Tree and stone

13 May 2016

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ARE WE essentially just one element of the natural world, or, by reason of our God-given intellect and immortal souls, do we stand, in contrast, over against it? This theological conundrum was explored in purely secular terms by Forest, Field and Sky: Art out of nature (BBC4, Tuesday of last week).

James Fox took us on a tour of six British locations where artists work — or have worked — with the landscape, responding to that ancient impulse to make our mark on the land. It was profound, intriguing, and very beautiful. Since 1977, David Nash has created, at a secret location in Snowdonia, Ash Dome: a circle of ash trees pruned and trained to form a living dance, whose leaves now form a dome overhead.

We saw Andy Goldworthy try to make one of his sculptures that are organisations of natural objects from the immediate vicinity: in this instance, stones and a tree trunk. Julie Brook’s Fire Stack is nothing less than a pagan altar, a pillar of local stones on a freezing seashore of the Outer Hebrides, designed so that its top, on which she lights a sacrificial fire, will be engulfed by the incoming tide: there is no victim, simply the experience of playing a part in the elemental contrast between fire and water.

Charles Jencks’s The Garden of Cosmic Speculation is on a different scale: a whole landscape, created with extreme artifice to arrange hills, curved banks, and water to inspire contemplation. James Turrell’s Skyspace is a subterranean room with a square aperture in the ceiling: you sit in it and look up, and experience the changing sky.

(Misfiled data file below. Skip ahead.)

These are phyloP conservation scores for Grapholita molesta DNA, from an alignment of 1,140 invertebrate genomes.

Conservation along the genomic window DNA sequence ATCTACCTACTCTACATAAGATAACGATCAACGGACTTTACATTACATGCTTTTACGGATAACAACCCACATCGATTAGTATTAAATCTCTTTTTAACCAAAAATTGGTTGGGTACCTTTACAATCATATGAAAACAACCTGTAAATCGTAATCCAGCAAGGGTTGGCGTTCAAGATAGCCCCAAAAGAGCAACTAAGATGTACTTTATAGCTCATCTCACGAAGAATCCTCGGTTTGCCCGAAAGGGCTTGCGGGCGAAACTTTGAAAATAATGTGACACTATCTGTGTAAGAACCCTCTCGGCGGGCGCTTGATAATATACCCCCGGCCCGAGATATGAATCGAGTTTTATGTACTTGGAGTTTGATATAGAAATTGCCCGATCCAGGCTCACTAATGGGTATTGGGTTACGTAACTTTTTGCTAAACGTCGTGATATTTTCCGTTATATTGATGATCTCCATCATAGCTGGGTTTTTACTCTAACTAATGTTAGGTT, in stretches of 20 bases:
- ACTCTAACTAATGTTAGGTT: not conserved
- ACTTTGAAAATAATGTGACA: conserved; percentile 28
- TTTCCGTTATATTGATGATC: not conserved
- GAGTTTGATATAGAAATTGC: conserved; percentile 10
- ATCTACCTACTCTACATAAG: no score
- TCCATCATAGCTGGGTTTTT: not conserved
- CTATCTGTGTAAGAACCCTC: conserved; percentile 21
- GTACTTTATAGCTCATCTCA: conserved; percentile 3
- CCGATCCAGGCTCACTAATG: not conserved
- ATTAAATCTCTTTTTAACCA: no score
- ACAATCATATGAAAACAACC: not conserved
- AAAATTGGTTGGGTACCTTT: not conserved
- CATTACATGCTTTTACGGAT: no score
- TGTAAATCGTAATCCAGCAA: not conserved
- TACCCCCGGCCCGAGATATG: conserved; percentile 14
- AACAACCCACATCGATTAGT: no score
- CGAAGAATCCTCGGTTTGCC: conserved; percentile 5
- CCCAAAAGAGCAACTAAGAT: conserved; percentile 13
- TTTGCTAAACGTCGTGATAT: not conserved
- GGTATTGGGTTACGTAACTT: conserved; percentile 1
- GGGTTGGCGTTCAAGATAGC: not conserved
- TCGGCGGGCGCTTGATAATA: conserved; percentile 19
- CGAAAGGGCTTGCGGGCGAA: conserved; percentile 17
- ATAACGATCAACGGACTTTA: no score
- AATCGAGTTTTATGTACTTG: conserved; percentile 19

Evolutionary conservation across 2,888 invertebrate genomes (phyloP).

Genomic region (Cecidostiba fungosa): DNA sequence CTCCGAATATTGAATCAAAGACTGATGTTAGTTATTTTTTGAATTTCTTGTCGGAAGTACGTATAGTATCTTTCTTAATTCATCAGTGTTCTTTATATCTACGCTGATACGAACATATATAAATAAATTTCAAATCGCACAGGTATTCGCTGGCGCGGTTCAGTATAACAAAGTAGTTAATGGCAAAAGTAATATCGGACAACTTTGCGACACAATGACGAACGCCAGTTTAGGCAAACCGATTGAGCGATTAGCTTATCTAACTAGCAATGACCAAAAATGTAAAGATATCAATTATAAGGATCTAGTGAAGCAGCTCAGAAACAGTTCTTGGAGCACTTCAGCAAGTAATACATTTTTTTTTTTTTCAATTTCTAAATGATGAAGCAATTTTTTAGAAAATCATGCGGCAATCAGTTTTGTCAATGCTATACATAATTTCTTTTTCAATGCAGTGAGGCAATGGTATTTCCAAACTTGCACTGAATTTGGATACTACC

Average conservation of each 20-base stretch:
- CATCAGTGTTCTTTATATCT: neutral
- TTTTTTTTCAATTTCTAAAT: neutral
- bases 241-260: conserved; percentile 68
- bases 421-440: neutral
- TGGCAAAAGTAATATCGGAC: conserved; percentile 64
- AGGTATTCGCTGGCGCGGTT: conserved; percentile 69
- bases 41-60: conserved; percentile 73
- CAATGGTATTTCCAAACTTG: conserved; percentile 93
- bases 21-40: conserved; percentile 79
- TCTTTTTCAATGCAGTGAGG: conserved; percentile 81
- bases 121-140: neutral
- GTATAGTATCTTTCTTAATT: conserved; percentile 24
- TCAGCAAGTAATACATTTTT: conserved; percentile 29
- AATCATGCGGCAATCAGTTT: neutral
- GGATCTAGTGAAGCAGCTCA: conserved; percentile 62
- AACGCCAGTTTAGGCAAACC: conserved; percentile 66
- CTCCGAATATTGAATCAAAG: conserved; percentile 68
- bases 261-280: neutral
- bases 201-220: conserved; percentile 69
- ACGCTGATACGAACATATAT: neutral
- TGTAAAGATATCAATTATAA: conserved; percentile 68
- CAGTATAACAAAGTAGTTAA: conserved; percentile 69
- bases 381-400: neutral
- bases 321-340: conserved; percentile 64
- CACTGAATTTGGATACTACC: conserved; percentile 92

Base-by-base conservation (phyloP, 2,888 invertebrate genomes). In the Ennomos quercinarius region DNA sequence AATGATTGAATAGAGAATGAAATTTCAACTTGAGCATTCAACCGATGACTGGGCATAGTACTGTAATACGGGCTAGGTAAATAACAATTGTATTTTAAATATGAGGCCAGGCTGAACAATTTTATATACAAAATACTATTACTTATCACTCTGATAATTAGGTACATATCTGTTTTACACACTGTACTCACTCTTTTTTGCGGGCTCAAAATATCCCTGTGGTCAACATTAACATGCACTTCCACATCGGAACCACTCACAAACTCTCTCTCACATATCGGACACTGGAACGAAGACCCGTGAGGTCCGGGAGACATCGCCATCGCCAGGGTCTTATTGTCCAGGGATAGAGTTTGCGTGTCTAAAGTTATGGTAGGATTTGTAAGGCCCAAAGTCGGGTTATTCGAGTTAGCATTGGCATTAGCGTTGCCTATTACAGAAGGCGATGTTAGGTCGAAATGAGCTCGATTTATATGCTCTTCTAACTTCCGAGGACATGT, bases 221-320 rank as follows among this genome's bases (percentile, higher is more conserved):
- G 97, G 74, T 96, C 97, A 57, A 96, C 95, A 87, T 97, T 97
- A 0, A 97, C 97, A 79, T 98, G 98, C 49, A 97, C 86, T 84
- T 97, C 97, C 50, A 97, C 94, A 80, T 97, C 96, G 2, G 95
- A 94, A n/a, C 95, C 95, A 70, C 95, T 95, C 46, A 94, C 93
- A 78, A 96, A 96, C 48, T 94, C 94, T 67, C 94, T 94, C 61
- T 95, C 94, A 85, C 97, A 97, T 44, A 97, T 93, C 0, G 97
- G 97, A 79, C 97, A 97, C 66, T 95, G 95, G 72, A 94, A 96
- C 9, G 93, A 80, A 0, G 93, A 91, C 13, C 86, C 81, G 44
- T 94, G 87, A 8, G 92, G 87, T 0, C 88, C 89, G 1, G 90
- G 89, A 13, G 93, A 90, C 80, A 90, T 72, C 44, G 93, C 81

This is where the spiritual element of these works becomes clear: they inspire meditation and contemplation, and raise questions about our own nature. Richard Long’s 1967 artwork A Line Made By Walking exists in a single photograph that records the pathway he trod across a grassy field. Its very impermanence is part of the meaning. The rigorous straight line is the opposite of nature’s curves, and nature will overcome it.

Rather more permanent lines on the landscape were celebrated in two documentary series. Mary Beard’s Ultimate Rome: Empire without limit (BBC2, Wednesdays) looked at the iconic legacy of the Roman road: some still survive after 2000 years. She is trying to answer the question what it was that made Rome different from all the other warring city-states, achieving such astonishing superiority over its rivals.

I don’t think she has yet provided a convincing answer, but her range of examples of what they did is magnificent, if modified by the tombstone of the little boy of four years old, who worked in the silver mines: the achievements were made by ruthless exploitation of slaves and captives.

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